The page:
What he had done was something that - I now know - was revolutionized my gaming experience (though illegally). We plugged in the console back home and I was greeted with a different interface than my normal Xbox offered: the startup screen was gone, the background was dynamic, there was music playing on the start screen and, as I navigated the complicated new screen to ‘games’, I found my library was full - a child’s dream. It may be standard now, but back then I didn’t know games could exist digitally. I spent the entire weekend trying everything on offer: Ninja Gaiden, Jet Set Radio Future, Bloodrayne (secretly) and even the Playboy Mansion game (also secretly). It’s also the first time I stumbled upon the best game I had ever played at the time: Fable. It felt like a gem that only I knew about, though this bubble was popped a few years later. I played an array of games, that my parents otherwise couldn’t have afforded, thanks to that wizard in the bungalow. Wherever you are now sir, I hope you’re having a lovely day.

Of course, as I said before, we do not support or condone the illegal or malicious practice of bootlegging games or chipping consoles. Don't do it, kids.

The start of something special

Halo's Master Chief with an assault rifle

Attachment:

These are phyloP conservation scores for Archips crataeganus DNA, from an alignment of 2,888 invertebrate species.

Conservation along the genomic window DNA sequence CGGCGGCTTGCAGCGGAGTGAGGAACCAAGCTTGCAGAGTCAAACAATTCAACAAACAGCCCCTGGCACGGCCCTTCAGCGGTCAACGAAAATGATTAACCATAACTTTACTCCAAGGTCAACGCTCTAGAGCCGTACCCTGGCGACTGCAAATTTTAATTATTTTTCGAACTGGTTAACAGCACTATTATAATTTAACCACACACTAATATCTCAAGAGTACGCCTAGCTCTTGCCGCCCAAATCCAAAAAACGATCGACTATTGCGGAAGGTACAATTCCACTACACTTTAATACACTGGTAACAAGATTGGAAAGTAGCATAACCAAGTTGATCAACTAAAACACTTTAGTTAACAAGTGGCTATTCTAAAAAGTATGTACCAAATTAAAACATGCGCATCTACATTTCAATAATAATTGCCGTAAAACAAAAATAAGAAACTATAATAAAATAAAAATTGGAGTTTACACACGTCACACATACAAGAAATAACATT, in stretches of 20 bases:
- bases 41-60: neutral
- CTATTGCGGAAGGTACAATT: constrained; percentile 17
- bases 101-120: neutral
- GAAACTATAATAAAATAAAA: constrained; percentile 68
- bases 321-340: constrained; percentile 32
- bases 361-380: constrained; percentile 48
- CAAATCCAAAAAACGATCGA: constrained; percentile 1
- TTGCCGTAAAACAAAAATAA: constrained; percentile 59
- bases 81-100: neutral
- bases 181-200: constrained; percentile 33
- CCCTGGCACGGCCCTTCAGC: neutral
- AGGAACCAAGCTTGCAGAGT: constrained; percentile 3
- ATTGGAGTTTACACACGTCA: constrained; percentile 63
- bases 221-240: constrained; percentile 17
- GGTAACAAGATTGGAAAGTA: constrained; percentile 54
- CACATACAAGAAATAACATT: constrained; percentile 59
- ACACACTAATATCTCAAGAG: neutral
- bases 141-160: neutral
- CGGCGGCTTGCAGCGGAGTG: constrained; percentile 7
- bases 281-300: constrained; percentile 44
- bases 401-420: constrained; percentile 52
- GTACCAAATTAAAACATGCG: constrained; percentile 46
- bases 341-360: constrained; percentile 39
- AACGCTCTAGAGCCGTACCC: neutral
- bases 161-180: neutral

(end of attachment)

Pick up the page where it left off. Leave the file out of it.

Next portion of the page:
(Image credit: Microsoft)

Adam Vjestica - Senior Gaming Writer

Whether you're a fan of the original Xbox or not, there are at least three things that Microsoft's first foray into the console helped define: online play, first-person shooters, and asymmetrical analog sticks on a controller. For that, we should all be grateful. 

If it weren't for Xbox Live, online gaming on consoles wouldn't be half as good as it is today. It took Sony an entire generation to narrow the gap on Microsoft's online service, and even now, Xbox is still the industry leader when it comes to online play. If Microsoft hadn't committed to Xbox Live as early as it did, innovations like voice chat, game invites, and party chat on a console might never have come to pass.

And then there's Halo. While Microsoft certainly has a lot to thank Master Chief for (Xbox wouldn't be here today if it weren't for Spartan 117's success), Bungie's Halo Combat: Evolved set the blueprint for every FPS that was to follow. Call of Duty, Battlefield, Killzone, you name it – all of those games have Halo to thank for paving the way.

And finally, it's time to pay respect to the divisive Xbox Duke controller. Love it or loathe it, Microsoft's massive controller got one thing right – asymmetrical analog sticks. Asymmetrical analog sticks are more of a game-changer than some might think. There's a reason why the Nintendo Switch Pro Controller and so many other pads opt for the same setup that Microsoft chose all those years ago. Seriously, it's time to give the Duke its dues.